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Traffic congestion is bad everywhere – but NJ has the worst!

Traffic congestion is bad everywhere – but NJ has the worst!

If you ever wondered who had the worst traffic problems in the USA, New Jersey is the answer! Fort Lee (where I95 and Route 4 meet) was just rated as having the most congested stretch of road in the country.
“North Jersey commuters are as familiar with this bottleneck and its traffic jams as the sun rising up on a spring day,” said Rep. Bill Pascrell Jr., D-9th Dist., whose district includes Fort Lee.

What is causing the backups, you may wonder?

Aging infrastructure seems to be causing these issues as alternate routes are closed elsewhere in the area. “At the end of the day, we are in the Northeast and we are dealing with a very aging infrastructure,” said Gail Toth, executive director of the New Jersey Motor Truck Association. “We’re so old, our streets were built many, many years ago and we built right next to those roads. Expansion becomes almost impossible.”

Awaiting the finish of a multiyear effort to rehabilitate the George Washington Bridge and some of the access roads are keeping Fort Lee in a gridlock. This is one of the 3 access routes between Fort Lee and New York City. This billion dollar project has caused the daily traffic in 2016 estimated at 103 million vehicles a year to find a different route.

GPS data was collected for industry research from more than 1 million trucks at 300 locations during 2019 in a study by the American Transportation Research Institute that led to this year’s ranking. Speed data collected showed that traffic moved through the Fort Lee road at an average of 22.4 miles per hour during rush hour. Off-peak hours did not show much improvement only increasing to 32.4 mph.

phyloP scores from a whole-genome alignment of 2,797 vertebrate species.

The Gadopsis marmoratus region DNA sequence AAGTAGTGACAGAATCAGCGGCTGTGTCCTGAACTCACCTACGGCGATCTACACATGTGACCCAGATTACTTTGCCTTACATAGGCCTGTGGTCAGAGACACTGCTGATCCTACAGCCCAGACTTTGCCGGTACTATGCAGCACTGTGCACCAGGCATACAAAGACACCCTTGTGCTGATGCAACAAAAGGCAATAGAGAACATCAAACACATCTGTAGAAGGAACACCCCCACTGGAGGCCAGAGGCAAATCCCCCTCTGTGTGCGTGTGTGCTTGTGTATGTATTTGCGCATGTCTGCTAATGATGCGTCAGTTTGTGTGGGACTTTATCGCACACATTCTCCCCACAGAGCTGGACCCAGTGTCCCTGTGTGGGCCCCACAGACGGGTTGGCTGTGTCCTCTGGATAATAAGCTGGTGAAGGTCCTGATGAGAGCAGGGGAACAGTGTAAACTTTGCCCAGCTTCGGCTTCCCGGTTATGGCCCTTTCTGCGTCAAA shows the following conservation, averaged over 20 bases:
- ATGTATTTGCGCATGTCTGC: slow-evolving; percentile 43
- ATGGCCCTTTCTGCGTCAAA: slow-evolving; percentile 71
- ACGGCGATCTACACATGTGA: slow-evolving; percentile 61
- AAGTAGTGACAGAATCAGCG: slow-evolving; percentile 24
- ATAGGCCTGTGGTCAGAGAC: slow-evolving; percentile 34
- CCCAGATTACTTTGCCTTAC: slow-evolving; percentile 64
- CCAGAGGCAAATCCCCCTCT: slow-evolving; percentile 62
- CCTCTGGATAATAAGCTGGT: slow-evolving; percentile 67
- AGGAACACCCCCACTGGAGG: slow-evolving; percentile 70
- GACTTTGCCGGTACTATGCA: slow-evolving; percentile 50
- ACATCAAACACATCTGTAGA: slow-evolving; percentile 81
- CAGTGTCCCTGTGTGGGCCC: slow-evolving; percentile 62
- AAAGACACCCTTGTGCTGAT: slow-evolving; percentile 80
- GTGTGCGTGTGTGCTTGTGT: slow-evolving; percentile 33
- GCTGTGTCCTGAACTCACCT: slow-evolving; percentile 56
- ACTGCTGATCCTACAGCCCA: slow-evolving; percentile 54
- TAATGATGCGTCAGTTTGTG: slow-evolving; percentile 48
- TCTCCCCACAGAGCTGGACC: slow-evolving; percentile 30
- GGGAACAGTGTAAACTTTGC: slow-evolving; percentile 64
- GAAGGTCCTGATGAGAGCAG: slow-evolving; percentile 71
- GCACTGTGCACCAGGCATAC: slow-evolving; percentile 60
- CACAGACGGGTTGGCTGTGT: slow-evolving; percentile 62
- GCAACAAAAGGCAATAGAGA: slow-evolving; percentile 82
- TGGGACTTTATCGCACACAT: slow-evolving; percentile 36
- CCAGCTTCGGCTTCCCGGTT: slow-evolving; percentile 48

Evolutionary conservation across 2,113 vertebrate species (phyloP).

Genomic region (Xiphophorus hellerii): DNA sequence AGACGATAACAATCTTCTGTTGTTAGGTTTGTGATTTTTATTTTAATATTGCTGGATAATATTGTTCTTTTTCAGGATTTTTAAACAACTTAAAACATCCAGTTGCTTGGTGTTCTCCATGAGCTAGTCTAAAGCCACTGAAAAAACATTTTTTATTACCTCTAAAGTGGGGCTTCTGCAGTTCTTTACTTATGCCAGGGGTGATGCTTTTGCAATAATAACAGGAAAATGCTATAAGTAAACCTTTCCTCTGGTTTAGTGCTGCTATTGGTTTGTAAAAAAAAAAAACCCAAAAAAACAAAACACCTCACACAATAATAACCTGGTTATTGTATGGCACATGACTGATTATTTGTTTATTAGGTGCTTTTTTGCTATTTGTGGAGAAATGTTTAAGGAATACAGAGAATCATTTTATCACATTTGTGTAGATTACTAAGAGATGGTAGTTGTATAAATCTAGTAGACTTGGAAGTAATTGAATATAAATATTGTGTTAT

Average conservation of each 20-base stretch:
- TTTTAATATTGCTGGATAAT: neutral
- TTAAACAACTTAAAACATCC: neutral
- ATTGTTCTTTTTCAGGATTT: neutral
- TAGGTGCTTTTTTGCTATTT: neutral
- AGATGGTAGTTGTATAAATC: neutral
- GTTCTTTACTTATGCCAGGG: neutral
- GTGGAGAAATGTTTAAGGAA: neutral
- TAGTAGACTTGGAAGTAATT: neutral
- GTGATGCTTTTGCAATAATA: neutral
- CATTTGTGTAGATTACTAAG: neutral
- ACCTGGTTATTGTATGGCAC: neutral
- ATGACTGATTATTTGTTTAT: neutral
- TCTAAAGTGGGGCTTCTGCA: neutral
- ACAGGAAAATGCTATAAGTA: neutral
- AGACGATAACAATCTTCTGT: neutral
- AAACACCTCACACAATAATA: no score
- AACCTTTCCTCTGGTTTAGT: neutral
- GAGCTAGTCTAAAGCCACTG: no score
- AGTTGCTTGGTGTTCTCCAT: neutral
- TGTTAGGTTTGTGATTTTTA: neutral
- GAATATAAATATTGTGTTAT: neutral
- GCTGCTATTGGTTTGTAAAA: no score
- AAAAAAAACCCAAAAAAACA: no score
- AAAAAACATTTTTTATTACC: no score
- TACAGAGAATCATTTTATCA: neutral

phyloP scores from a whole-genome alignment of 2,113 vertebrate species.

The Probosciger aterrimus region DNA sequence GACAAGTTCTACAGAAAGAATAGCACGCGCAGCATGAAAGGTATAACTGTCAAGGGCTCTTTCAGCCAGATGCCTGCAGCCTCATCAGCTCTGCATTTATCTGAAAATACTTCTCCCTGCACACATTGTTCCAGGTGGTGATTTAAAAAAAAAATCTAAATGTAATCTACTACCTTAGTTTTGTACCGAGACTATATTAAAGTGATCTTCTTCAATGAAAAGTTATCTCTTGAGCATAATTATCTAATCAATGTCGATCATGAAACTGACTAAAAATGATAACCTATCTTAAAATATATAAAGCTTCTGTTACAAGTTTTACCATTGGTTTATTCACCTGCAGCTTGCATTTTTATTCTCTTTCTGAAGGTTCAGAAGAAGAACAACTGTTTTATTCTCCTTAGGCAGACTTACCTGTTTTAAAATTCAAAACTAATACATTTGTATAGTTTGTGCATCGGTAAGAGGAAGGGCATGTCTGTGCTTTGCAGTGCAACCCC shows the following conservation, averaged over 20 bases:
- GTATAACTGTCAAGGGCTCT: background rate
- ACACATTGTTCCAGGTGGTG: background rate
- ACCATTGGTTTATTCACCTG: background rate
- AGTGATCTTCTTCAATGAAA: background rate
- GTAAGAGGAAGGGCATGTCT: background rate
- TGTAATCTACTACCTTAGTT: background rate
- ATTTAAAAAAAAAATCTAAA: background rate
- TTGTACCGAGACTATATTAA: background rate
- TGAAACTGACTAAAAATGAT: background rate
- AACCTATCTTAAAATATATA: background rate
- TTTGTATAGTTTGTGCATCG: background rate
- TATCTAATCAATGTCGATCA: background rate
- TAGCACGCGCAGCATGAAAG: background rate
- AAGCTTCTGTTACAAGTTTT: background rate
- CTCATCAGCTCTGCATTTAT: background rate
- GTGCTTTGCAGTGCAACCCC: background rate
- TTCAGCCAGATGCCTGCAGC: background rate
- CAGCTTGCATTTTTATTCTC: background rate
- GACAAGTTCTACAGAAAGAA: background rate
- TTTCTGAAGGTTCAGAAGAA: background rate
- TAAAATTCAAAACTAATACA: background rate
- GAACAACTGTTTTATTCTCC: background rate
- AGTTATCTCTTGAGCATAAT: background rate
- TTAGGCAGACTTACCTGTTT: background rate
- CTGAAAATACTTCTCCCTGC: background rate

One possible way to reduce congestion would be to get people out of their cars, but the problems plaguing NJ Transit means that commuters have no choice but to drive, Toth said. “There’s really no alternative that’s attractive enough to get people out of their cars,” Toth said. “Until they make it attractive enough, we’re not taking anybody of the road.”

There is a growing demand for truck deliveries in this area and having 1/3 of the access shut down is not helping the situation there.

“You have a tremendous population base that drives the need for consumer goods that are delivered by truck, and you have limited ways for trucks to get in and out of New York City,” said Rebecca Brewster, president of the institute.

New Jersey has one other roadway that made this year’s list. Coming in at 70th is a stretch of I-287 in Piscataway.

New Jersey is not the only state with congested roadways

Texas came in the top 100,(having over 303,176 miles of public roads, most in the nation as recorded in 2006), having 11 of the most congested intersection. New York had seven hotspots and Pennsylvania six according to the study results. The recently released report was called for in the midst of congressional efforts to write a new transportation bill. That bill is intended to replace current legislation expiring in September,2020.

“This report should sound the alarm for policymakers that the cost of doing nothing is too high and (we need to) provide a roadmap of where to target investments to really solve our nation’s mounting infrastructure crisis,” said Chris Spear, president and chief executive of the trucking trade group.

Where other cities ranked in study:

1. Fort Lee: I-95 and Route 4
2. Atlanta: I-285 at I-85 (North)
3. Nashville: I-24/I-40 at I-440 (East)
4. Houston: I-45 at I-69/US 59
5. Atlanta: I-285 at I-75 (North)
6. Chicago: I-90/I-94 at I-290
7. Atlanta: I-20 at I-285 (West)
8. Cincinnati: I-71 at I-75
9. Los Angeles: Route 60 at Route 57
10. Los Angeles: I-710 at I-105

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